Art Journaling with Kids: Doodle on Photographs

I’ve had the pleasure over the past few months to host and art camp for kids in our home.  It was an amazing experience and combined two of the things I love most: art and kids.  We had a blast making different projects each week and learning all sorts of techniques, from watercolor (definitely the hardest to teach!) to acrylics to line art.  One of the overall favorite projects of the summer was a doodle self portrait.   It takes a tiny amount of prep work, but the final result is so worth it. The kids in my classes were over the moon about their finished work.

Supplies Needed:

Black and white printed photo of your subject. (We used a 5×7″).  Make sure you’ve got a fairly plain background. 
Sharpies of different colors (we used this set* and this set and fine point black sharpies)


Take pictures of your kid(s) against a very plain backdrop.  We used a blank wall in our homeschool room.  Have them pose in a way that has their arms away from their body. You want to create as many nooks and crannies and blank spaces as possible to fill with doodles.  I loved this one of Ethan looking like he’s yelling.

A few pose ideas include:

–hand on hips
— hands as a megaphone for fake yelling
— arms outstretched like a scarecrow
— one arm up
— “Barrel of Monkeys” (like Ellie, below)

Convert the images to black and white and have them printed.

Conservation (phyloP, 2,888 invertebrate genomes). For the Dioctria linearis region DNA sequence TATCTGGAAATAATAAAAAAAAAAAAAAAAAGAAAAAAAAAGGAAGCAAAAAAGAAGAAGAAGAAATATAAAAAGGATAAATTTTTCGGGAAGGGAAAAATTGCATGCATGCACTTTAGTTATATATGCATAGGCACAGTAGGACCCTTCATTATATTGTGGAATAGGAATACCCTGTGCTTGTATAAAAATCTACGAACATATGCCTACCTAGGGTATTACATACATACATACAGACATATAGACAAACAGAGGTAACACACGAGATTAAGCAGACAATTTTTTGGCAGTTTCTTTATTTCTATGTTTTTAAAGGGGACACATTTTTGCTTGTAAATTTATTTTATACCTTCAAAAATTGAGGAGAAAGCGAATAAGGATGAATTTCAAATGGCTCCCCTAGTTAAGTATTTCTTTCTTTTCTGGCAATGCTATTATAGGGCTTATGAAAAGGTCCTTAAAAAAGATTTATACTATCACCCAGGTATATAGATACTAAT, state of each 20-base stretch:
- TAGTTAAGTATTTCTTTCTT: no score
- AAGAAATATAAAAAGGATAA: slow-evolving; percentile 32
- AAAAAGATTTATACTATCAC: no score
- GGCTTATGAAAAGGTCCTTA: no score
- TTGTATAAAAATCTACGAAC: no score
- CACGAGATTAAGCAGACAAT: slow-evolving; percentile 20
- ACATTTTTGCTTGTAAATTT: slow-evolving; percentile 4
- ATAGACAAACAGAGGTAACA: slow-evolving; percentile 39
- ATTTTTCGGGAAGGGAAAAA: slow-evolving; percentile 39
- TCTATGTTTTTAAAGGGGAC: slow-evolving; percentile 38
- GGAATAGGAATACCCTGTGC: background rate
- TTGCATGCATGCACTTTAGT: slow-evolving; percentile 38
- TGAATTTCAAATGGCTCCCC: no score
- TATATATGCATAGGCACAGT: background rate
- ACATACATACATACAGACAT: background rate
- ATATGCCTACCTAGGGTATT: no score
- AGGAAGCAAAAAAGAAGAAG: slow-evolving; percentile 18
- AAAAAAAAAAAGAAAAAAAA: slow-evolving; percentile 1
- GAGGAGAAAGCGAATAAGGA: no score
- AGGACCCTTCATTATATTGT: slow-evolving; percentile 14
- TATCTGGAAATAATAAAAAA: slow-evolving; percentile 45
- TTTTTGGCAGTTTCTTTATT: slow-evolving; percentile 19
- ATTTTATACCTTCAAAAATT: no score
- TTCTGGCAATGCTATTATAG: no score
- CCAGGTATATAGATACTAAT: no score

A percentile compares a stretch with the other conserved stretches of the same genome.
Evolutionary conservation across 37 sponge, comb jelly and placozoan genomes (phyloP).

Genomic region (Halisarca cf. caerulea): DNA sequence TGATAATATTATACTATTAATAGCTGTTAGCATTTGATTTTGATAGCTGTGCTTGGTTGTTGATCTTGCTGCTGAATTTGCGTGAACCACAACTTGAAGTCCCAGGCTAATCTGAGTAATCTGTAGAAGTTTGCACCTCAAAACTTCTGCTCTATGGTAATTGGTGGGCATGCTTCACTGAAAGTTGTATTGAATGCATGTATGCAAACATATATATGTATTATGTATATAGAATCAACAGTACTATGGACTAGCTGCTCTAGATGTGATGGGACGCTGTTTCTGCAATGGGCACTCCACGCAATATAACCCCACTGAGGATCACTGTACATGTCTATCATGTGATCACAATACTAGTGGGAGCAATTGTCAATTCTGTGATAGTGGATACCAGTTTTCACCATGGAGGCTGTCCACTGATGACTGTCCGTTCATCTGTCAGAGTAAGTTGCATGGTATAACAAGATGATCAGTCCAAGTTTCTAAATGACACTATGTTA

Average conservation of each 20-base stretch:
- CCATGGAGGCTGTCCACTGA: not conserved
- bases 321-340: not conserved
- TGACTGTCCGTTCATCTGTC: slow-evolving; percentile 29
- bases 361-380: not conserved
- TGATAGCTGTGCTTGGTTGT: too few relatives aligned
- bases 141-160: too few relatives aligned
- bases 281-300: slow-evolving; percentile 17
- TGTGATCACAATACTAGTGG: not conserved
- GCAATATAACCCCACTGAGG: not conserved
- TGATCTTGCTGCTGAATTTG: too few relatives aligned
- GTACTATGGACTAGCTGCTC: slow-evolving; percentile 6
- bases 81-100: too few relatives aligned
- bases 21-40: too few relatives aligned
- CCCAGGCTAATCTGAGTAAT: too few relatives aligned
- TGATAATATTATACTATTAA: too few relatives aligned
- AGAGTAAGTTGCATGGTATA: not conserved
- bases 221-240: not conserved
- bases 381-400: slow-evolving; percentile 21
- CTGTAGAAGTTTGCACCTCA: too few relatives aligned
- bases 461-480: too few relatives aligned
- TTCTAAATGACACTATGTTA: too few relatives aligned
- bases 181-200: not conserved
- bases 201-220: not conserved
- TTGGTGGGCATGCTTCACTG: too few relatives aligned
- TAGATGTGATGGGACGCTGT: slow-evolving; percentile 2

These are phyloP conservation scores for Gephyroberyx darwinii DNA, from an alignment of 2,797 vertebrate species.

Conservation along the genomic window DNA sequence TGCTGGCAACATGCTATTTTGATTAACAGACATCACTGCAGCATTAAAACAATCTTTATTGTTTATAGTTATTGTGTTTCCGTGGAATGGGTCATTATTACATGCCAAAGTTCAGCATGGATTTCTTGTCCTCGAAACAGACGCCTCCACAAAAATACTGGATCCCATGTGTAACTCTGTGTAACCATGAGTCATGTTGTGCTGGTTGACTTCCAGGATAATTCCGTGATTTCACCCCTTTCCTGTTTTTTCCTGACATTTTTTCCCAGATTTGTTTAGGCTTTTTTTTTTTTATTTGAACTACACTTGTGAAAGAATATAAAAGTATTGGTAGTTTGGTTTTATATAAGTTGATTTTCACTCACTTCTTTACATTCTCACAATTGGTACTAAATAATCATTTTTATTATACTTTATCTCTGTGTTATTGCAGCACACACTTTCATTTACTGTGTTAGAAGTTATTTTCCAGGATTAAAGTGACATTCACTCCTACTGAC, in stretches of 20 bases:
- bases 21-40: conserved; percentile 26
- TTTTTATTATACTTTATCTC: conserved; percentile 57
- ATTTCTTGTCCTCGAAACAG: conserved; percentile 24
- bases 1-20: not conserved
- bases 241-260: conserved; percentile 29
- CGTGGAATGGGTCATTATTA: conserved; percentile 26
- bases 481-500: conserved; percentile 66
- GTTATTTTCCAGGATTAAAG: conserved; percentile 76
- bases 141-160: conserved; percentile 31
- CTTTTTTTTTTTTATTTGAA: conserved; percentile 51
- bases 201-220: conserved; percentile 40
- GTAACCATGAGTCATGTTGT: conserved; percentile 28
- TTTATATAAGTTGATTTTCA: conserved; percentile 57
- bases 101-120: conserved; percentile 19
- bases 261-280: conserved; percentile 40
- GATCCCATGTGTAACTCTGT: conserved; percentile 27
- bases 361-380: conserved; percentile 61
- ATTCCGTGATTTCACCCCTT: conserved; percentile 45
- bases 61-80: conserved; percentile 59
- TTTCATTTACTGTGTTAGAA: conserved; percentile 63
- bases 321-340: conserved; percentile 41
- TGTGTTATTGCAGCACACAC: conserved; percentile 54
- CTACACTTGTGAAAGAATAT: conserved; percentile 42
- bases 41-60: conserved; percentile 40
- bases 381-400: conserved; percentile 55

Start doodling!
I began this project by drawing the lines out from Ethan’s mouth to look like he’s yelling and then slowly filled in the rest of the spaces with different doodle patterns.

I also went through our recent pictures and found a few of the kids with simple backgrounds.  I loved this one of Ellie at a recent swim meet.  I incorporated some water designs, with the waves and drips of water.  In both versions I made, I used a very limited number of colors because I wanted the focus to still be on my darling kiddos.  The kids in my class went to town with multiple colors and their projects looked amazing, too. I used the photo of Ethan (above) and Ellie (below) as examples for the class and then turned the kids loose to work on their own pieces.

I loved to see how their personalities came through in this project.  They all came up with vastly different results, but everyone LOVED it. It took my older class a full hour and a half to finish the project, but my younger class (age 5-7) was done in just a few minutes.
This was definitely a favorite project, but every week was such a fun experience.  I can hardly wait for my next round of classes!

* We found that the metallic sharpies had a difficult time drawing consistantly on the glossy photo paper.  I did figure out that if I scribbled on regular paper for a second when the sharpie wasn’t working well, it would work better on the photo paper again for a while.